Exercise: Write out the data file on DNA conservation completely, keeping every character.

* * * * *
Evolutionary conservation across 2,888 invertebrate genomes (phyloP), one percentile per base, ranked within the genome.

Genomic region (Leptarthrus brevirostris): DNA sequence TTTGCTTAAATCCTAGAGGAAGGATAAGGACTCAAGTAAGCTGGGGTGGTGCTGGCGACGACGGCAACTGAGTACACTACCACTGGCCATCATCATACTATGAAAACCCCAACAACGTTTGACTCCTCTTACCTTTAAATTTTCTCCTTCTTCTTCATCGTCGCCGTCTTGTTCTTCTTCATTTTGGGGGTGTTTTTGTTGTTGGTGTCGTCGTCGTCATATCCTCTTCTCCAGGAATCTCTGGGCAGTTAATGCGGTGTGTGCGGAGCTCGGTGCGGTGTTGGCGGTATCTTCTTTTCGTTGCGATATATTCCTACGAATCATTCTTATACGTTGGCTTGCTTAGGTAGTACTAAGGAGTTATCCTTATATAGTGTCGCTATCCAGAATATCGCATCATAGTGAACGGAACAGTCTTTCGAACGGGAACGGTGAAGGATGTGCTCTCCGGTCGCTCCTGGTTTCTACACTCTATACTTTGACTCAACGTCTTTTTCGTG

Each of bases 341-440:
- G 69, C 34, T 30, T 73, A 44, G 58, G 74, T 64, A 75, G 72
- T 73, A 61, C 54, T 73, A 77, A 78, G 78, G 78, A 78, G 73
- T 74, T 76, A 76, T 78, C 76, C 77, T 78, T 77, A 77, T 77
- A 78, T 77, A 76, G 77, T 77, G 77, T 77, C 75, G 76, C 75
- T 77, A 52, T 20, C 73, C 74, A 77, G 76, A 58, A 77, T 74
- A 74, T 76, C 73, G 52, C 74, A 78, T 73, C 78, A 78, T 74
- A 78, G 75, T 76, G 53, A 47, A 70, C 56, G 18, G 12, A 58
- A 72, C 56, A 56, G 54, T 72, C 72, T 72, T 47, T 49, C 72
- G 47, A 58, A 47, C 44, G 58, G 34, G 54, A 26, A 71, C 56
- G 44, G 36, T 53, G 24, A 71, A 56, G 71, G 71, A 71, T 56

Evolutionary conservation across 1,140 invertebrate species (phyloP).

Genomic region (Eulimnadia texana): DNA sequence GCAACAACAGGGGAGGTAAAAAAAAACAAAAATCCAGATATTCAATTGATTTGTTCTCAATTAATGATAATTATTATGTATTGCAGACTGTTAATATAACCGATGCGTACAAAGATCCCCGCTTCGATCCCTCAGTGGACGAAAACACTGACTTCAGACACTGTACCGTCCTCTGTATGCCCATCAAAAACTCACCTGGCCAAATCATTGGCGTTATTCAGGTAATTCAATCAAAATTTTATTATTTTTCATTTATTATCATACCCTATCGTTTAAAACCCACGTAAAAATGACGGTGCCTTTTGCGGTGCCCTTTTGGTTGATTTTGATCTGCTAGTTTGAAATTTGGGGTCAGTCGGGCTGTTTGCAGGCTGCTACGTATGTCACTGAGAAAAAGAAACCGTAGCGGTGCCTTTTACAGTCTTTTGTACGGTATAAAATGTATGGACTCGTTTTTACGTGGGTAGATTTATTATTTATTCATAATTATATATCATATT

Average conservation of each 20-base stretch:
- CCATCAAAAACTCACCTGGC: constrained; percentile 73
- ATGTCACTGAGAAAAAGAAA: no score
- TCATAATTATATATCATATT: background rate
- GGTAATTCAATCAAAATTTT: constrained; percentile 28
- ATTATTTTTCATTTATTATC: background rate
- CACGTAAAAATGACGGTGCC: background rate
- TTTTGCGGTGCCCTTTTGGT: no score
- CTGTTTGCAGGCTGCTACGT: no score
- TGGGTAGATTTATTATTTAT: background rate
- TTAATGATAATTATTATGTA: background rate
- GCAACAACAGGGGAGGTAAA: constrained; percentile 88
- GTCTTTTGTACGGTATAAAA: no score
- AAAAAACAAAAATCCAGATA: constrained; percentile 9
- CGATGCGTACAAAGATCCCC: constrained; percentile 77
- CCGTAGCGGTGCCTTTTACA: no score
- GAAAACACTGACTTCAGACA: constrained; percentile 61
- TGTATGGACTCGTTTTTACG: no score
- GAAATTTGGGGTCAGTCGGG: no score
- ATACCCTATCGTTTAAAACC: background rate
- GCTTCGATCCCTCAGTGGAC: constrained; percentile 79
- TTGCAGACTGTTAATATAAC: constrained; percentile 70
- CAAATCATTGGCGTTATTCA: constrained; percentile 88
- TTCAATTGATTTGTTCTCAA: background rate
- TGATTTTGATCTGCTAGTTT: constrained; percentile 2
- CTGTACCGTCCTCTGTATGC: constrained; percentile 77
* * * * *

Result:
Evolutionary conservation across 2,888 invertebrate genomes (phyloP), one percentile per base, ranked within the genome.

Genomic region (Leptarthrus brevirostris): DNA sequence TTTGCTTAAATCCTAGAGGAAGGATAAGGACTCAAGTAAGCTGGGGTGGTGCTGGCGACGACGGCAACTGAGTACACTACCACTGGCCATCATCATACTATGAAAACCCCAACAACGTTTGACTCCTCTTACCTTTAAATTTTCTCCTTCTTCTTCATCGTCGCCGTCTTGTTCTTCTTCATTTTGGGGGTGTTTTTGTTGTTGGTGTCGTCGTCGTCATATCCTCTTCTCCAGGAATCTCTGGGCAGTTAATGCGGTGTGTGCGGAGCTCGGTGCGGTGTTGGCGGTATCTTCTTTTCGTTGCGATATATTCCTACGAATCATTCTTATACGTTGGCTTGCTTAGGTAGTACTAAGGAGTTATCCTTATATAGTGTCGCTATCCAGAATATCGCATCATAGTGAACGGAACAGTCTTTCGAACGGGAACGGTGAAGGATGTGCTCTCCGGTCGCTCCTGGTTTCTACACTCTATACTTTGACTCAACGTCTTTTTCGTG

Each of bases 341-440:
- G 69, C 34, T 30, T 73, A 44, G 58, G 74, T 64, A 75, G 72
- T 73, A 61, C 54, T 73, A 77, A 78, G 78, G 78, A 78, G 73
- T 74, T 76, A 76, T 78, C 76, C 77, T 78, T 77, A 77, T 77
- A 78, T 77, A 76, G 77, T 77, G 77, T 77, C 75, G 76, C 75
- T 77, A 52, T 20, C 73, C 74, A 77, G 76, A 58, A 77, T 74
- A 74, T 76, C 73, G 52, C 74, A 78, T 73, C 78, A 78, T 74
- A 78, G 75, T 76, G 53, A 47, A 70, C 56, G 18, G 12, A 58
- A 72, C 56, A 56, G 54, T 72, C 72, T 72, T 47, T 49, C 72
- G 47, A 58, A 47, C 44, G 58, G 34, G 54, A 26, A 71, C 56
- G 44, G 36, T 53, G 24, A 71, A 56, G 71, G 71, A 71, T 56

Evolutionary conservation across 1,140 invertebrate species (phyloP).

Genomic region (Eulimnadia texana): DNA sequence GCAACAACAGGGGAGGTAAAAAAAAACAAAAATCCAGATATTCAATTGATTTGTTCTCAATTAATGATAATTATTATGTATTGCAGACTGTTAATATAACCGATGCGTACAAAGATCCCCGCTTCGATCCCTCAGTGGACGAAAACACTGACTTCAGACACTGTACCGTCCTCTGTATGCCCATCAAAAACTCACCTGGCCAAATCATTGGCGTTATTCAGGTAATTCAATCAAAATTTTATTATTTTTCATTTATTATCATACCCTATCGTTTAAAACCCACGTAAAAATGACGGTGCCTTTTGCGGTGCCCTTTTGGTTGATTTTGATCTGCTAGTTTGAAATTTGGGGTCAGTCGGGCTGTTTGCAGGCTGCTACGTATGTCACTGAGAAAAAGAAACCGTAGCGGTGCCTTTTACAGTCTTTTGTACGGTATAAAATGTATGGACTCGTTTTTACGTGGGTAGATTTATTATTTATTCATAATTATATATCATATT

Average conservation of each 20-base stretch:
- CCATCAAAAACTCACCTGGC: constrained; percentile 73
- ATGTCACTGAGAAAAAGAAA: no score
- TCATAATTATATATCATATT: background rate
- GGTAATTCAATCAAAATTTT: constrained; percentile 28
- ATTATTTTTCATTTATTATC: background rate
- CACGTAAAAATGACGGTGCC: background rate
- TTTTGCGGTGCCCTTTTGGT: no score
- CTGTTTGCAGGCTGCTACGT: no score
- TGGGTAGATTTATTATTTAT: background rate
- TTAATGATAATTATTATGTA: background rate
- GCAACAACAGGGGAGGTAAA: constrained; percentile 88
- GTCTTTTGTACGGTATAAAA: no score
- AAAAAACAAAAATCCAGATA: constrained; percentile 9
- CGATGCGTACAAAGATCCCC: constrained; percentile 77
- CCGTAGCGGTGCCTTTTACA: no score
- GAAAACACTGACTTCAGACA: constrained; percentile 61
- TGTATGGACTCGTTTTTACG: no score
- GAAATTTGGGGTCAGTCGGG: no score
- ATACCCTATCGTTTAAAACC: background rate
- GCTTCGATCCCTCAGTGGAC: constrained; percentile 79
- TTGCAGACTGTTAATATAAC: constrained; percentile 70
- CAAATCATTGGCGTTATTCA: constrained; percentile 88
- TTCAATTGATTTGTTCTCAA: background rate
- TGATTTTGATCTGCTAGTTT: constrained; percentile 2
- CTGTACCGTCCTCTGTATGC: constrained; percentile 77